Bird’s Eye: Why are we in Afghanistan? Why are Afghanis being killed by Western soldiers? Was it to stop them from hating us, or to get a more just government than the Taliban? Why are we still there when it’s clearly such an unmitigated disaster from any goal perspective? Juan Cole gives an excellent overview on dominant myths that we tell ourselves, Counterpunch looks at why we’re following a failing policy, and new (to Tikkunista) blog Registan (All Central Asia, All The Time) explores a specific story of how a village was razed, to protect it from the Taliban.
* Top Ten Myths about Afghanistan Juan Cole Informed Comment
10. “There has been significant progress in tamping down the insurgency in Afghanistan.”
Fact: A recent National Intelligence Estimate by 16 intelligence agencies found no progress. It warned that large swathes of the country were at risk of falling to the Taliban and that they still had safe havens in Pakistan, with the Pakistani government complicit. The UN says there were over 6000 civilian casualties of war in Afghanistan in the first 10 months of 2010, a 20% increase over the same period in 2009. Also, 701 US and NATO troops have been killed this year, compared to 521 last year, a 25% increase. There were typically over 1000 insurgent attacks per month in Afghanistan this year, often twice as many per month as in 2009, recalling the guerrilla war in Iraq in 2005.
* Killing Peace in Afghanistan Conn Hallinan Counterpunch
In spite of a White House declaration that “progress” is being made in Afghanistan, by virtually any measure the war has deteriorated significantly since the Obama Administration surged troops into Kandahar and Helmand provinces. This past year has been the deadliest on record for U.S. and coalition troops. Civilian casualties are on the rise, and, according to the Red Cross, security has worsened throughout the country. U.S. allies are falling away, and the central government in Kabul has never been so isolated. Polls in Afghanistan, the U.S. and Europe reflect growing opposition to the nine-year conflict.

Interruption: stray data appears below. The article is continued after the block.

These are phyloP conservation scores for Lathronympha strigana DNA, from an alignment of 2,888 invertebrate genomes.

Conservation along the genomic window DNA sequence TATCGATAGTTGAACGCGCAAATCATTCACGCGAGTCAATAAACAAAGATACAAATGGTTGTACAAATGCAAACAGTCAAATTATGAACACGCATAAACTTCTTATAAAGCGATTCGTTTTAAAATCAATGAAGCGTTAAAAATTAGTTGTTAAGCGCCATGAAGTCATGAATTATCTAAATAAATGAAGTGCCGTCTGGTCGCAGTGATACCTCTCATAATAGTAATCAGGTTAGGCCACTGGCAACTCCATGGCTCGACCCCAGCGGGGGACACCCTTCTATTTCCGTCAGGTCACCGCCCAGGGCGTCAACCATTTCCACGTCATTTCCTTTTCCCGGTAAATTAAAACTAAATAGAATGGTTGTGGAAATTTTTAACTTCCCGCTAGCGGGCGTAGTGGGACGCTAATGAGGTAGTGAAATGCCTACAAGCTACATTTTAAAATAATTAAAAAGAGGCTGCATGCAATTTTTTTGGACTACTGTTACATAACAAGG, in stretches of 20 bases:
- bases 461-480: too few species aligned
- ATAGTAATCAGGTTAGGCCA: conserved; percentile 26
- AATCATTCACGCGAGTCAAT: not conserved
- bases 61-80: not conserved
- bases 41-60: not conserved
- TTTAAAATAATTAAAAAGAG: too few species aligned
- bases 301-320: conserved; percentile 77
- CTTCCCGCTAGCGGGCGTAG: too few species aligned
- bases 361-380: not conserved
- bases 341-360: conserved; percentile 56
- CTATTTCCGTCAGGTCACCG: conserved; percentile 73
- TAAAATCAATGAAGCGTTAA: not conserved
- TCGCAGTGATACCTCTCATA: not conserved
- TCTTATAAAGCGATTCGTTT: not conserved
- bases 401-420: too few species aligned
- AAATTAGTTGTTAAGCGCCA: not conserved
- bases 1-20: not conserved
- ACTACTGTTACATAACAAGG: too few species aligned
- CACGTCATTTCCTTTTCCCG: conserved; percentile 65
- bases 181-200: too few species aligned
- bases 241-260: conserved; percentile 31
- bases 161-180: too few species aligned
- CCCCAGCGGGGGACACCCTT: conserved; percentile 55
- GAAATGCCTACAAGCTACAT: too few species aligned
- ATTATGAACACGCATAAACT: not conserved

So why is the White House pursuing a strategy that is almost certain to accelerate a descent into chaos, and one that runs counter to the Administration’s stated goal of a diplomatic solution to the war? It is not an easy question to answer, in part because the major actors are hardly being straight with the public.
*The Unforgivable Horror of Village Razing Joshua Foust Registan.net
Translated from obnoxious mil-speak, she is describing the village being intimidated by the Taliban, who are chased away by soldiers, then “cleared” by special forces, and leveled by massive aerial bombardment, apparently with no casualties. Nowhere in this account is there a sense that the villagers felt any ill-will toward the Americans beforehand—rather, Broadwell explicitly describes the village as being victimized by the Taliban first, then being completely obliterated by the Americans. In other words, rather than actually clearing the village—not just chasing away the Taliban but cleaning up the bombs and munitions left over—the soldiers got lazy and decided to destroy the entire settlement… “to give the men confidence.” This sounds bad enough—like a nightmare from before there was a Fourth Geneva Convention that prohibited the collective punishment and expulsion of civilians from conflict zones—but it gets worse.